As you’ve probably heard, the Dodgers non-tendered five players, making them free agents: Takashi Saito, Angel Berroa, Scott Proctor, Yhency Brazoban, and Mario Alvarez. Forget Alvarez and Brazoban, because Alvarez is a minor leaguer who’s injured (but hey, at least we let him eat up a roster spot while losing Wesley Wright to Houston) and Brazoban is a fat tub of injured goo who’s made it into 11 games over three years. So no big losses there, unless you count the only guy in the room who might have made Andruw Jones feel svelte.
As for Saito, Proctor, and Berroa, this doesn’t necessarily mean the end of them in Dodger blue – but it does mean that any team can now talk to them. For Berroa, that makes complete sense, because after the Dodgers declined his $5.5 million option (!!!) they would have had to offer him at least $3.8m because there’s only so much you can cut a player’s salary in his situation. Considering I don’t think Berroa’s worth $3.80, that’s a pretty easy decision. Proctor, well, you know that Joe Torre will do whatever he can to ensure he’s back. Hell, if Proctor signs with another team, I half expect Torre will quit and try to go get that job.
And then there’s Takashi Saito, who by some measures has been the best closer in baseball over the last three years. Just a bizarre situation all around, here. Usually you can look at a baseball or financial decision and draw comparision to similar choices in the past. But can you name any other soon-to-be-39 relievers who don’t have free agency rights who’ve dominated the opposition, yet choose to avoid elbow surgery with experimental injections of blessed pig’s blood? (Okay, it was stem cells.Whatever.) If the Dodgers decided it was time to part ways because of his injury, that’s fine – but they had offered him a contract that was deemed unacceptable by Saito’s agent, which sounds like they’re relatively confident he can pitch next year.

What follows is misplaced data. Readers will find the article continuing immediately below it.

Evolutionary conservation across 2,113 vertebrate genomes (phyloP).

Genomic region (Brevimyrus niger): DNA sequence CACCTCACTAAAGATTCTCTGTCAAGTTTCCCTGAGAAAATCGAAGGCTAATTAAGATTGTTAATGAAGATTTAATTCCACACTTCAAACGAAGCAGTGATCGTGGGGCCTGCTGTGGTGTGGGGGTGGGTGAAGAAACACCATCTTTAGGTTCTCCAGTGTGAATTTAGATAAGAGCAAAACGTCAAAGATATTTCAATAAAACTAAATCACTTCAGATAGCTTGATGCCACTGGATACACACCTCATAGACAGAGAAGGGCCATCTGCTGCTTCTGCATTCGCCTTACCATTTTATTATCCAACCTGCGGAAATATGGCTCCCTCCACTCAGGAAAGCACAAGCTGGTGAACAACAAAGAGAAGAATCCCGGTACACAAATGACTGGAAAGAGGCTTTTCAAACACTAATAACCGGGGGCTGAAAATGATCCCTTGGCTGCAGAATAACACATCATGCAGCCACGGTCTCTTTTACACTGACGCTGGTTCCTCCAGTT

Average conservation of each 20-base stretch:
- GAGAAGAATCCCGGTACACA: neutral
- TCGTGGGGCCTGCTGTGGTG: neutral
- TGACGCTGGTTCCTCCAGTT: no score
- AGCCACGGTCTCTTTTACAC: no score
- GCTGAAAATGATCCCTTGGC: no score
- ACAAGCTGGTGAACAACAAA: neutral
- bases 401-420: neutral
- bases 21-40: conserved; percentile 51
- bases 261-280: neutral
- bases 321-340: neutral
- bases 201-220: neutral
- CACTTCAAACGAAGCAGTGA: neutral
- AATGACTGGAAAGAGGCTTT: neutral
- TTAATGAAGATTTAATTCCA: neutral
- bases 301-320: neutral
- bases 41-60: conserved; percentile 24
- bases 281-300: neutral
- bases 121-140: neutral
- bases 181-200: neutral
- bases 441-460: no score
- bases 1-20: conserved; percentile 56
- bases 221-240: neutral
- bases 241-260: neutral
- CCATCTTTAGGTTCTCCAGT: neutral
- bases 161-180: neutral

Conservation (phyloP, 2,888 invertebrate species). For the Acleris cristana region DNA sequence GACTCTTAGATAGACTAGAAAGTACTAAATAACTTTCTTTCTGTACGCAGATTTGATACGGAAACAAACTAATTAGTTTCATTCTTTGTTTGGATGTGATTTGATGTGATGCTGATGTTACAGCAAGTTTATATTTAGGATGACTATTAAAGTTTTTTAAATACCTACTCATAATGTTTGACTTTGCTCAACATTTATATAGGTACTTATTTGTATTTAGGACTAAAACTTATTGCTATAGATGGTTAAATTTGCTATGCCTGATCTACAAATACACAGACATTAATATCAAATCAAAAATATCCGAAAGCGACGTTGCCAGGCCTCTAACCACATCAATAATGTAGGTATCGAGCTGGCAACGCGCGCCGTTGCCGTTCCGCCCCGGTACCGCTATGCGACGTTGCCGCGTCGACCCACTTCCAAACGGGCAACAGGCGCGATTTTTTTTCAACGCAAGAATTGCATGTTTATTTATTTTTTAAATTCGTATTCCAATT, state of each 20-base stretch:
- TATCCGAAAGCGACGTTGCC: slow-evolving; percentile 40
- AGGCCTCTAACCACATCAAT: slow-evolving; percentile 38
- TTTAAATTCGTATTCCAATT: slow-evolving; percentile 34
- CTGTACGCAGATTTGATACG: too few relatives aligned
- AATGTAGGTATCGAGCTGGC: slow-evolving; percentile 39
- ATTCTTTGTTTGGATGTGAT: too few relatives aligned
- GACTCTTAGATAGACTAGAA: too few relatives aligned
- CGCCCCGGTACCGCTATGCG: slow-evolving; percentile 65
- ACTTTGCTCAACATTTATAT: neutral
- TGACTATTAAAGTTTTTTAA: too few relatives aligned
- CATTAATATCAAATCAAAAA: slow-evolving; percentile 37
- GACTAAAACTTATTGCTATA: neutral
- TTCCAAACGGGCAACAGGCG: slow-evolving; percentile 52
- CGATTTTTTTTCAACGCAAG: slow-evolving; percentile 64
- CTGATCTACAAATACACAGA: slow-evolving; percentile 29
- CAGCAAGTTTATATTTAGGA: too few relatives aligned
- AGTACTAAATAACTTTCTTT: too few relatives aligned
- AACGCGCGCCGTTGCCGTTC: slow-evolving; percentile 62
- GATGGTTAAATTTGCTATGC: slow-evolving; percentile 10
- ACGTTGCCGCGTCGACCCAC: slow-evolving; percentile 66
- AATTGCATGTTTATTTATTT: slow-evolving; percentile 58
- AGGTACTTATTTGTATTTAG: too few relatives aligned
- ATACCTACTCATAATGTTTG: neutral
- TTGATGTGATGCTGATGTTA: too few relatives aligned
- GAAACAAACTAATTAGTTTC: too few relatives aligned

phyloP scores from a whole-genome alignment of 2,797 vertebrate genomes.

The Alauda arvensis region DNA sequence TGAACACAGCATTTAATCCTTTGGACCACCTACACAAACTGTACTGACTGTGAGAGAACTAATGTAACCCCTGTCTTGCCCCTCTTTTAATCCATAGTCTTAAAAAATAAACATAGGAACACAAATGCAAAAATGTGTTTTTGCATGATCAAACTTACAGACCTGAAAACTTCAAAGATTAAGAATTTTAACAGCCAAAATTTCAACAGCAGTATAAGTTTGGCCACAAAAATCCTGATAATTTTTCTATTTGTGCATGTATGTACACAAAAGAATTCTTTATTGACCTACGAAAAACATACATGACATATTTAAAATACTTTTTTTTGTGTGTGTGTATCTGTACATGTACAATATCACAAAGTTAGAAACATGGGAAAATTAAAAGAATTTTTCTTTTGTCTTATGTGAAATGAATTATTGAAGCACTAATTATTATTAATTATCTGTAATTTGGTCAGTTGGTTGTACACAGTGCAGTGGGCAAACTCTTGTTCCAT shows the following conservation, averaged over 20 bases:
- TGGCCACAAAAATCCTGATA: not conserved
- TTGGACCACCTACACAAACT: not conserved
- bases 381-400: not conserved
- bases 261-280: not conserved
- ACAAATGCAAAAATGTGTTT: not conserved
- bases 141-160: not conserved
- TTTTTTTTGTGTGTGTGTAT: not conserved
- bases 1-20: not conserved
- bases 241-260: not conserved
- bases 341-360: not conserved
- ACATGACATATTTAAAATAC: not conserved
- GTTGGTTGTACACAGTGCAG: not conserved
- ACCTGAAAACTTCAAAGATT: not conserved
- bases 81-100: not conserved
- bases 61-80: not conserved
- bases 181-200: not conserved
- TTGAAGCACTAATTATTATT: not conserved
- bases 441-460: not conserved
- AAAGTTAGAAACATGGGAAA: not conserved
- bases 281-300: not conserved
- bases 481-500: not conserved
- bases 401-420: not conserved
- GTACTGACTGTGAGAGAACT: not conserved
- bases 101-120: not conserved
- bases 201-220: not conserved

Usually, I’d attack the Dodgers for letting a valuable piece go over a relatively small amount of money, but not this time. Arbitrators like to look at fancy numbers, and Saito certainly has that. It’s not unreasonable to think that he might have received $5 million next year, and that’s too much to gamble on a guy who might never throw another pitch. It used to be that players who were non-tendered weren’t allowed to sign with their old teams before May 1, almost guaranteeing they wouldn’t return. Fortunately that’s no longer the case, so hopefully Saito won’t want to start over somewhere else at this stage in his career and we’ll see him come to an arrangement with the Blue.
But who did get tendered an offer? Jason Repko, of all people. Now I like Jason Repko, I do. It’s just odd to see a team make sure to keep a guy who gets injured at a level that’s Nomar-esque and has a career OPS+ of 76. Actually, Nomar-esque might be insulting to Nomar – Repko missed all of 2007 and has only 148 MLB at-bats in the last three seasons. That said, a .373 OBP in AAA this season is pretty tasty, and with a track record like his he can’t stand to make a lot in arbitration.
On the other hand, teams don’t usually offer arbitration to guys who they plan to keep in the minors all season long, and as we all know the Dodgers have a ton of outfielders, and possibly one more on the way. Maybe our prayers for getting rid of Jones or Pierre really will be answered!